Cape Canaveral, Florida. June 10, 2014 – Following the completion of the heat shield installation, Lockheed Martin has stacked the Orion crew module atop of the service module. The stacking took place inside the Final Assembly and System Test (FAST) cell inside the Operations and Checkout facility at Kennedy Space Center.
As part of the process to prepare for the crew and service modules to stack together, ballast weights were added to the vehicle to ensure that the crew module’s center of gravity meets design specifications. The specifications ensure that the vehicle can achieve the appropriate entry and descent performance and also ensure that the vehicle lands in the correct orientation to reduce structural impact loads.
Engineers began stacking the crew module on top of the completed service module Monday, the first step in moving the three primary Orion elements –crew module, service module and launch abort system – into the correct configuration for launch.
“Now that we’re getting so close to launch, the spacecraft completion work is visible every day,” said Mark Geyer, NASA’s Orion Program manager. “Orion’s flight test will provide us with important data that will help us test out systems and further refine the design so we can safely send humans far into the solar system to uncover new scientific discoveries on future missions.”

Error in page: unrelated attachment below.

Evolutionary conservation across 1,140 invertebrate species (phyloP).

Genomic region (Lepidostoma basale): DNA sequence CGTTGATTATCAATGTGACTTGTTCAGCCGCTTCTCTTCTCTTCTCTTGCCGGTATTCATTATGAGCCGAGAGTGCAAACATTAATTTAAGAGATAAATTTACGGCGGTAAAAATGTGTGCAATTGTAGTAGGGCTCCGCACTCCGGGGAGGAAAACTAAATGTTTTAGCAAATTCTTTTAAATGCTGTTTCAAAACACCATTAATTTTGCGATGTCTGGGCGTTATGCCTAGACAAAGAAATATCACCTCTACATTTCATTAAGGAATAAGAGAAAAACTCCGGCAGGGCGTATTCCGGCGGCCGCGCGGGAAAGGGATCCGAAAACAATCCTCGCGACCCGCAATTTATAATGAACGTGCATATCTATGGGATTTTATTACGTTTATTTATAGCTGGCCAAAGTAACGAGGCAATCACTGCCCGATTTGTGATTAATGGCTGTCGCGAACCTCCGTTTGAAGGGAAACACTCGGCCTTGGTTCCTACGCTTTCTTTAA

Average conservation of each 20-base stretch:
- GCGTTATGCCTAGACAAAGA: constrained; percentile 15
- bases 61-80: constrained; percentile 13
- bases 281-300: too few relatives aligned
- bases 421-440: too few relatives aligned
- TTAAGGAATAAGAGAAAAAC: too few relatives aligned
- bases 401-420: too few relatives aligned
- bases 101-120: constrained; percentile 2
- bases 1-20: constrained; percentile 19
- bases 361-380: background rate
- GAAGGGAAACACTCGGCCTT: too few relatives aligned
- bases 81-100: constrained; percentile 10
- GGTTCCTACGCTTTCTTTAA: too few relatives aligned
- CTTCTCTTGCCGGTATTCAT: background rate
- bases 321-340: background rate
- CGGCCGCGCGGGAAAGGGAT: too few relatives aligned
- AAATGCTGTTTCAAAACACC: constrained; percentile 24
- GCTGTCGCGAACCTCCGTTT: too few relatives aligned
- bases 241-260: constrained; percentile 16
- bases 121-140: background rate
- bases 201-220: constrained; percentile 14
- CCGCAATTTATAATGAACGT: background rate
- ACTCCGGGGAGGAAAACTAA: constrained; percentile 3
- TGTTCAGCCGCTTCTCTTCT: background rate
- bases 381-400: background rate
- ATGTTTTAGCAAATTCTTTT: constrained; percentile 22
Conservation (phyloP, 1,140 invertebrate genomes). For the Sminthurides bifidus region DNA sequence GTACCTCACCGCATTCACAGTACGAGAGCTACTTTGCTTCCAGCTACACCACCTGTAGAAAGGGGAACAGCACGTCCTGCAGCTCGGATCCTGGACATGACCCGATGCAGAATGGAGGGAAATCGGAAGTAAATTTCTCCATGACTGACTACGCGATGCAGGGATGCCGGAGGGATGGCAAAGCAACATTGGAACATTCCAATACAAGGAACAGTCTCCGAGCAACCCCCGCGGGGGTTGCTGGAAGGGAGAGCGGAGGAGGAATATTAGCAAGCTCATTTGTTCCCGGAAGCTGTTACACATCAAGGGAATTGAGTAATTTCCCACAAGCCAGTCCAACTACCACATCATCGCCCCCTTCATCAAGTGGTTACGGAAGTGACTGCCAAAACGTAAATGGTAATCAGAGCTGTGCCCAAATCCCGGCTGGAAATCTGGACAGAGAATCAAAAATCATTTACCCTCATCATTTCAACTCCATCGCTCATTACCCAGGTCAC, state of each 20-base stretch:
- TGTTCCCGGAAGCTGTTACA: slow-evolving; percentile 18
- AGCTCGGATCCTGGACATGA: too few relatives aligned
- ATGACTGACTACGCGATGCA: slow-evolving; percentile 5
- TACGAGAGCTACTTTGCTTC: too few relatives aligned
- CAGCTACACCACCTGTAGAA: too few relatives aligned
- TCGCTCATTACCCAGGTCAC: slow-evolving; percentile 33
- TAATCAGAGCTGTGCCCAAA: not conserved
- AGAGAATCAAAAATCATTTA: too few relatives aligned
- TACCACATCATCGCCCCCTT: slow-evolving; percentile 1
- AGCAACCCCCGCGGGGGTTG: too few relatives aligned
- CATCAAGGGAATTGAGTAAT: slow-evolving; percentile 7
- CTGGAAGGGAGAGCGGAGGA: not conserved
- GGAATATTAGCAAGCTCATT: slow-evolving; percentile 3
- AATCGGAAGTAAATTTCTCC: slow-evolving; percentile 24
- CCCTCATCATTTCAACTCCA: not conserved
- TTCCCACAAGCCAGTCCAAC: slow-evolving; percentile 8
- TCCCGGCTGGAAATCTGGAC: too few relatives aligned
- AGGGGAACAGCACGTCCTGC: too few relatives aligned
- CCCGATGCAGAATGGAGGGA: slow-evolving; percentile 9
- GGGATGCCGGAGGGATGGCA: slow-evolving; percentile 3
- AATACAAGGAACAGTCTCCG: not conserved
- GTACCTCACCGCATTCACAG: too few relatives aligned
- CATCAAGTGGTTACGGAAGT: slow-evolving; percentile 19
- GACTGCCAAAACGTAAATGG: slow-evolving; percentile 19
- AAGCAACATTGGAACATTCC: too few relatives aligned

With the crew module now in place, the engineers will secure it and make the necessary power connections between to the service module over the course of the week. Once the bolts and fluid connector between the modules are in place, the stacked spacecraft will undergo electrical, avionic and radio frequency tests.
Once the testing is finished, the team will complete the following milestones leading up to Exploration Flight Test-1 (EFT-1):
During EFT-1, the uncrewed spacecraft will launch on a Delta IV Heavy rocket and will travel 3,600 miles beyond low Earth orbit—15 times further than the International Space Station. That same day, Orion will return to Earth at a speed of approximately 20,000 mph for a splashdown in the Pacific Ocean.
EFT-1 will provide engineers with data about systems critical to crew safety such as heat shield performance, separation events, avionics and software performance, attitude control and guidance, parachute deployment, and recovery operations to validate designs of the spacecraft before it begins carrying humans to new destinations in deep space.